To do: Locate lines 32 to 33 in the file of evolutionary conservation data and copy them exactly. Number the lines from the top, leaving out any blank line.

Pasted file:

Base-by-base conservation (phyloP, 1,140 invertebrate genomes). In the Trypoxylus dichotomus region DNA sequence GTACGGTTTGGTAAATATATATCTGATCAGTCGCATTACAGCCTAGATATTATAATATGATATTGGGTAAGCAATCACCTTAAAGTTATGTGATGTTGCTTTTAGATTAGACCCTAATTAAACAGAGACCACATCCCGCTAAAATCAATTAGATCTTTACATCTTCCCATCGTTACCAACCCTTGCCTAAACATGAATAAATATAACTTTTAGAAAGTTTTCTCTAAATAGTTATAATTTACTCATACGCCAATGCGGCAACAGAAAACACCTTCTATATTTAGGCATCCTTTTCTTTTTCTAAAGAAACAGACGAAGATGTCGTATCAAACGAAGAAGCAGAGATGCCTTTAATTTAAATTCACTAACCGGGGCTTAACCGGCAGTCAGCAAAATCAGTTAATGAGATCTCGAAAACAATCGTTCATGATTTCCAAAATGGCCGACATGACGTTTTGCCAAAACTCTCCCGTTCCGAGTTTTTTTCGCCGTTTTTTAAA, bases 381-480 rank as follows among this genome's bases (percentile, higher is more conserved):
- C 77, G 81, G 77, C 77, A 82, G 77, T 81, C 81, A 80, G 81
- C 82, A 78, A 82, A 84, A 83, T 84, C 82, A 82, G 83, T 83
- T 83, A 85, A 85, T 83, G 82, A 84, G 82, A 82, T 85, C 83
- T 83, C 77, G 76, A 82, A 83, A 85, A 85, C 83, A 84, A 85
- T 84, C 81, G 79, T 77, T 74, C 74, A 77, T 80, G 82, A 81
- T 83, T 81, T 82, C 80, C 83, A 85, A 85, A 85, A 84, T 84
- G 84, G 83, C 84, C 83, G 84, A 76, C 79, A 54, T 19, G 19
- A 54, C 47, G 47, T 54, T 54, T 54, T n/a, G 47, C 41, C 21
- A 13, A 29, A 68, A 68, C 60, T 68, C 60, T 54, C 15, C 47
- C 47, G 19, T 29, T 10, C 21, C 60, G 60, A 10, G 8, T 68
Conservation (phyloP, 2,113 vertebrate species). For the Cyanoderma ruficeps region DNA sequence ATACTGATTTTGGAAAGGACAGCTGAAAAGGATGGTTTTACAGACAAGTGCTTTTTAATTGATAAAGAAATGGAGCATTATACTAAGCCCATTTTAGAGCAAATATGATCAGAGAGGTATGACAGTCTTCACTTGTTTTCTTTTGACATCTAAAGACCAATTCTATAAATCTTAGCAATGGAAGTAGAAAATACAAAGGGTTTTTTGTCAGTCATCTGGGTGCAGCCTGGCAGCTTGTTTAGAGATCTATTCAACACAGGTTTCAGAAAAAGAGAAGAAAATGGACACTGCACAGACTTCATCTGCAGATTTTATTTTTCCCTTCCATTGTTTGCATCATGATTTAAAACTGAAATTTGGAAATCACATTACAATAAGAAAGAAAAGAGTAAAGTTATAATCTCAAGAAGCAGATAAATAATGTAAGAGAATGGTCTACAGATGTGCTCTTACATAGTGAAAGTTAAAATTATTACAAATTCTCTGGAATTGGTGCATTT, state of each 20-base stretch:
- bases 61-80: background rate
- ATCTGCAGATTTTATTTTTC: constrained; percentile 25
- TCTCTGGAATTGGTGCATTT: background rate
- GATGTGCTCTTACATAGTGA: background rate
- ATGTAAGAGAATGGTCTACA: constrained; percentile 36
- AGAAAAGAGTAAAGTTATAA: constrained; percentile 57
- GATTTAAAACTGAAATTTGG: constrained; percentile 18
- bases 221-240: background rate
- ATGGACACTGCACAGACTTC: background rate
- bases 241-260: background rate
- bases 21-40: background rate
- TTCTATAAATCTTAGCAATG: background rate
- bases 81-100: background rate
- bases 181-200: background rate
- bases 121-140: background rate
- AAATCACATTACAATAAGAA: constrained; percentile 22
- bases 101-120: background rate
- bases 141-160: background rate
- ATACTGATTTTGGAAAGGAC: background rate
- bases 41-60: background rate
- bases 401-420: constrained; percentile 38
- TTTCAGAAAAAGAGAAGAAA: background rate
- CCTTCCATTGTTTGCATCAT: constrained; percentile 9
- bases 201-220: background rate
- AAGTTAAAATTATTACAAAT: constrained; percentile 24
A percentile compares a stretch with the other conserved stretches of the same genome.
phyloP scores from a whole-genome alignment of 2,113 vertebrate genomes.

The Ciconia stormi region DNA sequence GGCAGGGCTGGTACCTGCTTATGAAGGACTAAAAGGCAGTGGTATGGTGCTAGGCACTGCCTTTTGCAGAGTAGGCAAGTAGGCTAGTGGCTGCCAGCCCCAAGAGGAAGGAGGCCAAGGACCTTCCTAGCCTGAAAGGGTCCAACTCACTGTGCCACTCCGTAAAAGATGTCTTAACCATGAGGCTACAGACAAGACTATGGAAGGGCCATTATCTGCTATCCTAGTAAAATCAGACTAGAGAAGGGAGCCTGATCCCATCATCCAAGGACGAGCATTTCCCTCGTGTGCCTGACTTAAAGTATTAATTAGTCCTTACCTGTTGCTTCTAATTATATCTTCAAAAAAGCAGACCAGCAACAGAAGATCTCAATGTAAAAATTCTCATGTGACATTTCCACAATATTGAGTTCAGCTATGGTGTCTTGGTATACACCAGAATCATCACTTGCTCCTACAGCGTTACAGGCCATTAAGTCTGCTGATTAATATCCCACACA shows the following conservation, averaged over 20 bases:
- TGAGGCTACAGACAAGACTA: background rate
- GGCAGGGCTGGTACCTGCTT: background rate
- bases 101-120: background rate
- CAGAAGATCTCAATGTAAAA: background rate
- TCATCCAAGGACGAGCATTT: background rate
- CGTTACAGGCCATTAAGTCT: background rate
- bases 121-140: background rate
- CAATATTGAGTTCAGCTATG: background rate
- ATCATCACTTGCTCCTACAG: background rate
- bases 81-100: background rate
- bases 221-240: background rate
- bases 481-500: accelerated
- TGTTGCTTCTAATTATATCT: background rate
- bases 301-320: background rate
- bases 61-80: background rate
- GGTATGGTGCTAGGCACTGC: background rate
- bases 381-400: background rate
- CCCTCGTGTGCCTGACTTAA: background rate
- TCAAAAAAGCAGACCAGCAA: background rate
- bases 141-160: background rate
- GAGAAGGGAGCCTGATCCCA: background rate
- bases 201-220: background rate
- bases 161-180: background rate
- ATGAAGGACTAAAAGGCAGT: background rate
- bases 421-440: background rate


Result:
- bases 41-60: background rate
- bases 401-420: constrained; percentile 38